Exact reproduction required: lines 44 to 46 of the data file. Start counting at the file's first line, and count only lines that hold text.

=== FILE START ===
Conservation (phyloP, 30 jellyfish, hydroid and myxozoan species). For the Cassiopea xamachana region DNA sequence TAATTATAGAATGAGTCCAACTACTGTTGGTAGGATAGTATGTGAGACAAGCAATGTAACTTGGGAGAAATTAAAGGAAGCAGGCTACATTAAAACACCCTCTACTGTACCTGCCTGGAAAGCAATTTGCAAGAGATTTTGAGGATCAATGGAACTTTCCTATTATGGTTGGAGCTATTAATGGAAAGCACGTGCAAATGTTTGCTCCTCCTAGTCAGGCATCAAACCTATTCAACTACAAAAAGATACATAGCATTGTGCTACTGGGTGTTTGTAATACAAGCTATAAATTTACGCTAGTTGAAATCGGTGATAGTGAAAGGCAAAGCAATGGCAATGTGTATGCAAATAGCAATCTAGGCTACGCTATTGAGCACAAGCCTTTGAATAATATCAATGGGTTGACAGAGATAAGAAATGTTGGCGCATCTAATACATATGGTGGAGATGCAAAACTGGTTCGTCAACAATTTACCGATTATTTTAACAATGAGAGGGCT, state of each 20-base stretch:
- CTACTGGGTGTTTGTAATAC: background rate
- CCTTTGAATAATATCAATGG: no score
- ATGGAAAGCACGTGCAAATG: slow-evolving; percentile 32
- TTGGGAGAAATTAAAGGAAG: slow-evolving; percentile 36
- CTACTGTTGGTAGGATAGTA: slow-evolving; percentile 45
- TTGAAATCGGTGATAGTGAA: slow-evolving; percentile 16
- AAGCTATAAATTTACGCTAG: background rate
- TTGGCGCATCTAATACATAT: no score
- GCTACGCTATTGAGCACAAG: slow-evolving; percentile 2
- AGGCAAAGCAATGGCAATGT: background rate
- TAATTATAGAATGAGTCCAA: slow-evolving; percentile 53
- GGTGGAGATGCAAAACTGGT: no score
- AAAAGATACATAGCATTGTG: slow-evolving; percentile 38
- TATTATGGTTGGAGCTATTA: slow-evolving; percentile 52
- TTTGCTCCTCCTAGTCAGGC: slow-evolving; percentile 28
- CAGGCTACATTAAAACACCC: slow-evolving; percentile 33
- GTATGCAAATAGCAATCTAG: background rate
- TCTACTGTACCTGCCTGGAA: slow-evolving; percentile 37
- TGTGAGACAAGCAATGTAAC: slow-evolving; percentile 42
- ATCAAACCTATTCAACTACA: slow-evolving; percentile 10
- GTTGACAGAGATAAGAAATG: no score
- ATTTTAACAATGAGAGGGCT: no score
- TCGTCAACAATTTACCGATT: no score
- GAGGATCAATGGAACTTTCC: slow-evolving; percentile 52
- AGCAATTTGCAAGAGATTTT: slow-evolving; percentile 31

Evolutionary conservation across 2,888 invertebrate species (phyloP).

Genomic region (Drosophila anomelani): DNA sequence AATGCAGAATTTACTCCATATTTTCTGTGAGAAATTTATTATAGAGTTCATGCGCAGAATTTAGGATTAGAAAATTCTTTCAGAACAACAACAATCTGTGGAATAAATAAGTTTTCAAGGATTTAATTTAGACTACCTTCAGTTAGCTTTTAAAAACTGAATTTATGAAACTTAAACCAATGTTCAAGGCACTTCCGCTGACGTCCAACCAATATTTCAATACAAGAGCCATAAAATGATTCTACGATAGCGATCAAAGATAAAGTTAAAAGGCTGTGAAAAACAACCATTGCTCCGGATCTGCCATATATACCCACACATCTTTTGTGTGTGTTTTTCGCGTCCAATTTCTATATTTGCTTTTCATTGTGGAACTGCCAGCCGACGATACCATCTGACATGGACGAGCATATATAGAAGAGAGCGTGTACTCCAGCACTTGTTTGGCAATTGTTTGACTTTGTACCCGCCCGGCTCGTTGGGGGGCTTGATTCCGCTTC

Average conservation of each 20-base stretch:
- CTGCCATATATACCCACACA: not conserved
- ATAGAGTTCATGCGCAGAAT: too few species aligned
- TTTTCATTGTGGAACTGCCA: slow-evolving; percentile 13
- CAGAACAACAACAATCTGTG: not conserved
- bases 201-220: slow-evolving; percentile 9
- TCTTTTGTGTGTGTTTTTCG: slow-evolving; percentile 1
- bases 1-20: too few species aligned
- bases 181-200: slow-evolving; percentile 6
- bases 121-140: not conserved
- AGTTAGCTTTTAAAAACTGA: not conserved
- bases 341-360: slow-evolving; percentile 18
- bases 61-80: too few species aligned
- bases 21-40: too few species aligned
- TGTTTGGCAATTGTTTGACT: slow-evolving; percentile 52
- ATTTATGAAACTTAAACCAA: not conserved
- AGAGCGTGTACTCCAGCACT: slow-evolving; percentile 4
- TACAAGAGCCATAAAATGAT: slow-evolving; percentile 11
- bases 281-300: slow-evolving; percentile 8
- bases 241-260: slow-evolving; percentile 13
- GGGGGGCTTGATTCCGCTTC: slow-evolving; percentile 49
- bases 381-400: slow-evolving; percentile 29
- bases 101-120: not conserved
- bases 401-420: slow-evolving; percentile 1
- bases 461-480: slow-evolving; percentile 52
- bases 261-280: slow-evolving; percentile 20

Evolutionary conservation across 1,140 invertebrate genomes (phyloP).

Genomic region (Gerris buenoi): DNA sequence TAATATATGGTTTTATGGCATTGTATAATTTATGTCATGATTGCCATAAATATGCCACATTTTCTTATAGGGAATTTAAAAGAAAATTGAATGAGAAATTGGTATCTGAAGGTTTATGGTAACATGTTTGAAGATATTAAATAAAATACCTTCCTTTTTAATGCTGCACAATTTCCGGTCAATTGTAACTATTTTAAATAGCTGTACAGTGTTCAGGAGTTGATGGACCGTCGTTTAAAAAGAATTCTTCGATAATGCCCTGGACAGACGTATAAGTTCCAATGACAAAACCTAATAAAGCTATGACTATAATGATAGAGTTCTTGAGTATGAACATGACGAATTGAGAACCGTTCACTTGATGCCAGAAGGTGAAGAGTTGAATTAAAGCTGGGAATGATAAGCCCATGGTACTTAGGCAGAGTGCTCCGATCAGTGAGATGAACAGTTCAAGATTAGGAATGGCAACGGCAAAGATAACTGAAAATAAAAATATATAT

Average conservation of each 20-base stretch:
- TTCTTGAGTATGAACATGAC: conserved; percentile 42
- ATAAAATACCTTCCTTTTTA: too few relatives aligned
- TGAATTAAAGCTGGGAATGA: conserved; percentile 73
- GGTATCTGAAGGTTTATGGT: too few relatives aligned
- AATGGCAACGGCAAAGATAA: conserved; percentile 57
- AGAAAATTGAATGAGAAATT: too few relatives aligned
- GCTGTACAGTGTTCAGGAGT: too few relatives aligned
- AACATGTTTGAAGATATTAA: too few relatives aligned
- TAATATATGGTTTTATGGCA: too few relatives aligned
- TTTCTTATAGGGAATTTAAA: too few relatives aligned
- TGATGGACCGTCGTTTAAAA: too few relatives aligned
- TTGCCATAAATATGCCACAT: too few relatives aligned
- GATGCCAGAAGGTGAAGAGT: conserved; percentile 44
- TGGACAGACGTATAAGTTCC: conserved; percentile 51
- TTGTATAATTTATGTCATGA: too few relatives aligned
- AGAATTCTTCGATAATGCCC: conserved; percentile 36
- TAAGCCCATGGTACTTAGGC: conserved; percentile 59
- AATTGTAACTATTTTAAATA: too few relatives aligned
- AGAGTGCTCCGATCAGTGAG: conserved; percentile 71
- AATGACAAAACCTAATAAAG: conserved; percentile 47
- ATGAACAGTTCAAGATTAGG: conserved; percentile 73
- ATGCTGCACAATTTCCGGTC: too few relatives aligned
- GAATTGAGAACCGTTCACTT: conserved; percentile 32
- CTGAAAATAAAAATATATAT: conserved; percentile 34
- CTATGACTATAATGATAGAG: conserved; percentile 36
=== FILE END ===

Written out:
- ATTTATGAAACTTAAACCAA: not conserved
- AGAGCGTGTACTCCAGCACT: slow-evolving; percentile 4
- TACAAGAGCCATAAAATGAT: slow-evolving; percentile 11